Glass House 51 is the insanely amazing adventure—or misadventure—of a lifetime, of one Richard Clayborne, a hard-charging young marketing maverick at gigantic AlphaBanc's San Francisco branch.
Hyper-ambitious Richard has been offered an intriguing assignment: Get online via NEXSX and make e-time with the lovely, brilliant (and doomed) Chicagoan Christin Darrow. All to set a trap for the reclusive—and very deadly—computer genius, Norman Dunne, aka the Gnome.
Three lovely young women dead in the streets of Chicago. And the Gnome, a former AlphaBanc employee, is the main suspect. But there just might be another AlphaBanc agenda in the works. . . .
Little does clueless Richard know what is in store: a tangled, twisted—and very treacherous—journey through the AlphaBanc underground, but by the time he realizes it, he's in too deep to get out.
When John Hampel wrote Glass House 51 his goal was an updated version of 1984. What makes his take on the future so chilling now, is the current controversy on exactly how much personal information the government is collecting on all of us. In Glass House 51 the giant banking corporation AlphaBanc is collecting, storing, and using all kinds of information about their employees - and many other citizens. Richard Clayborne is an employee on the fast track to the inner echelon of AlphaBanc. But what exactly are the plans these power-hungry men (and woman) have and does Richard really want to be a part of these plans? And have they revealed their true reasons for wanting to catch the Gnome, a coding genius?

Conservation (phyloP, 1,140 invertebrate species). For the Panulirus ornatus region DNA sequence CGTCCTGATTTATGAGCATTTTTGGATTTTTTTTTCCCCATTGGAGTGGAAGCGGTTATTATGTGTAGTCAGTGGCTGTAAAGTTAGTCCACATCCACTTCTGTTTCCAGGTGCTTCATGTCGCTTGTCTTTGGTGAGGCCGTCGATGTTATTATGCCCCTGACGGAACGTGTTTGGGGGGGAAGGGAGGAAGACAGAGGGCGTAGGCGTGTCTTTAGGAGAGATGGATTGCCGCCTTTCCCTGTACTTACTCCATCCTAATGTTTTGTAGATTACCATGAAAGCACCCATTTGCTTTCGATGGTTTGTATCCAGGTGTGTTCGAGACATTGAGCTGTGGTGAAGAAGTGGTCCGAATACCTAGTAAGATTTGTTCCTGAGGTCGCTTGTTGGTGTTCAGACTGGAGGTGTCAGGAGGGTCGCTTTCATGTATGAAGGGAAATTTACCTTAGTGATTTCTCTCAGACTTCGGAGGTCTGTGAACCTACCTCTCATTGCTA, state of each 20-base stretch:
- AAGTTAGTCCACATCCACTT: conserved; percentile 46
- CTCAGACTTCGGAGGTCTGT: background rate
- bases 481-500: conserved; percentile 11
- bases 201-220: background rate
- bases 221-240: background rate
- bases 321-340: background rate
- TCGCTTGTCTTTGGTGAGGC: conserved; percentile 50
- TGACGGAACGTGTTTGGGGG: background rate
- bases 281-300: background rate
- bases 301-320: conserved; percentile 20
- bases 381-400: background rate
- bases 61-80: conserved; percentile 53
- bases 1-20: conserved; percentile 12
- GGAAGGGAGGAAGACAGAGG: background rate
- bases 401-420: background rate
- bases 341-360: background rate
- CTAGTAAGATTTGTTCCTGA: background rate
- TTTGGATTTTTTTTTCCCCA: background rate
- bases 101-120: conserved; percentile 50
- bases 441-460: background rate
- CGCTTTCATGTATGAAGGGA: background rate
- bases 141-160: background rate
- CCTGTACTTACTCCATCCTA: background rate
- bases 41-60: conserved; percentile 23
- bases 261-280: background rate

I had to chuckle at Hampel's description of the programmers AlphaBanc seeks:
“But seriously, it is the ones who fail to show up for the interviews, those who favor long hair down to their shoulders—or are shaved completely bald—and wear the same wretched plaid lumberjack shirt for weeks on end because they are positively glued to their workstations, those are the ones we seek out.” (Location 1277-1279)
Take note of the following quote:
“Well then the world we live in now is totally crazy—and really frightening,” said Clayborne. “Is that the trade-off today? Personal freedom, the right to privacy, sacrificed for our fight against terrorism?”
“Right now it is. I have to admit that even I was kind of freaked out about the, uh, incredible surveillance technology out there, but now,” the Epenguin yawned, “I guess I’m just resigned to it..." (Location 1708-1711)
Disclosure: My Kindle edition was courtesy of Bzff Books via Netgalley for review purposes.